If you could go back in time, when would visit? What would you do? At Fort Wellington National Historic Site in Prescott you might find yourself time travelling to the 1800s where you can become a gunner in the Royal Artillery. Better still, they let you fire the cannon!
I must admit, I signed up for Fort Wellington’s Fire a Cannon program because I’ve spent way too many vacations yawning through museum visits and history tours. I was looking for something more exciting.
Fort Wellington was built during the War of 1812 to defend the St. Lawrence River shipping route against a possible attack by the United States, and it was rebuilt to thwart another American invasion during the 1837–1838 rebellions in Upper and Lower Canada. With this tumultuous history, there is no better place to fire a real cannon.
The experience begins at the modern visitor centre with an ominous waiver, which I imagine is not much different than the enlistment papers men signed in the 1800s. After agreeing that I am of age, that I will pay the $73.60 fee, and that I will follow instructions, I am presented with a wool uniform consisting of a blue coat with brass buttons and a hat. Do I look like a real soldier? Or a bellhop? Or a flying monkey from Wizard of Oz? Either way, I resist the urge to snap a “selfie” as the commander escorts me outside onto the fort field.
With the historic fort as a backdrop, I meet my crew and cannon. “It is so shiny!” I nervously exclaim as the three seasoned gunners exchange glances and get to work teaching this rookie. In the next half hour, I get a crash course in loading a real muzzle-loading cannon from the War of 1812. Through a series of commands, I use a tool called a worm that looks like a giant corkscrew to clear out the barrel, a sponge to cool it down, and a rammer to seat the explosive cartridge. My crew – who seemed so serious at first – exchange stories, tips, and laughs as the sun draws beads of sweat to our brows. After a short period of time, I pass inspection and am ready to fire.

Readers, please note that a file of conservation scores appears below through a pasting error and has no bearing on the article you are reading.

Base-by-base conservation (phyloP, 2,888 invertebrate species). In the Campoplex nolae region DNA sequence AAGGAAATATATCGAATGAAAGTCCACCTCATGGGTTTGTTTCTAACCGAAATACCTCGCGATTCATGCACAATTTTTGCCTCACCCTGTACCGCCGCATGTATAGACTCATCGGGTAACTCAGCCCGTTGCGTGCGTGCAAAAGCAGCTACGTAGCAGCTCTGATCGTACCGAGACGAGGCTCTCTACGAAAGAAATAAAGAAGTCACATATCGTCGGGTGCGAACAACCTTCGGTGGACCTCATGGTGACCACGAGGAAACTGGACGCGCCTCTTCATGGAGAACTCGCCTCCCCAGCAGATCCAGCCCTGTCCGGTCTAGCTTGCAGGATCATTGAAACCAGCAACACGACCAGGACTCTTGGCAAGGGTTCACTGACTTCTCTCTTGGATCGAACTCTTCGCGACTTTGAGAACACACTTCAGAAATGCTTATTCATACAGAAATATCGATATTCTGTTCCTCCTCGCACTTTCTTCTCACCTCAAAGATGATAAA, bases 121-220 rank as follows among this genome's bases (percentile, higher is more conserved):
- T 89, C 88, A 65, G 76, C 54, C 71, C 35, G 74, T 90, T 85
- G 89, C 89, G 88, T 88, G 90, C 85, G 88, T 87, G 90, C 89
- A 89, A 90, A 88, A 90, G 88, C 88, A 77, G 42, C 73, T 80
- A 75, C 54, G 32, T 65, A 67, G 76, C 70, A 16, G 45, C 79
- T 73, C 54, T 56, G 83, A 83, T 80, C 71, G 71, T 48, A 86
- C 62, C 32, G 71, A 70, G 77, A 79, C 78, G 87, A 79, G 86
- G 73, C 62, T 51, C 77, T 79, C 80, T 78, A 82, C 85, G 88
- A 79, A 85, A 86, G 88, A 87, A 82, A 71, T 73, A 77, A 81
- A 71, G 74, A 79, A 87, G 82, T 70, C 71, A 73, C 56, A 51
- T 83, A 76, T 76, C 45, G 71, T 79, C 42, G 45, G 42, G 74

The cannon is loaded. A crowd has formed. I march up to the loaded weapon. I am presented with a fiery wick and final instruction: “Do NOT fire until you hear the command for fire.” Through my earplugs, I can hear only my own nervous breathing. From inside the fort, the huge British flag is blowing in the wind. In front of me, the menacing St. Lawrence River flows between two countries. In this moment, I truly feel like I have gone back in time.
The adrenaline rush that follows indescribable. The ground shakes and I feel it in my chest. After a slight pause, I resist the urge to yell “That was AWESOME!”
When the smoke clears, I pose for photos with tourists and regrettably bid farewell to the 1800s and my crew. The commander congratulates me as I turn in my uniform. A photographer has documented this experience and I am made an honourary gunner at Fort Wellington National Historic Site and presented with a certificate, photos, and dogtags.
I promise to return. And I will. Fort Wellington offers a rare evening whisky tasting seminar at the end of August. What better way to encourage camaraderie among the troops than by sharing a wee dram?
Fort Wellington tells the story of Canadian military history from the War of 1812 up until Confederation in 1867. I feel privileged to have joined the ranks of history, if only for an hour.
If cannon-firing and whisky tastings are not for you, you can visit the historic site more traditionally through tours and interactions with costumed guides. The fort is also extremely family-friendly with the Parks Canada Xplorers program for kids. For information on how you can plan your visit to Fort Wellington, check out their website.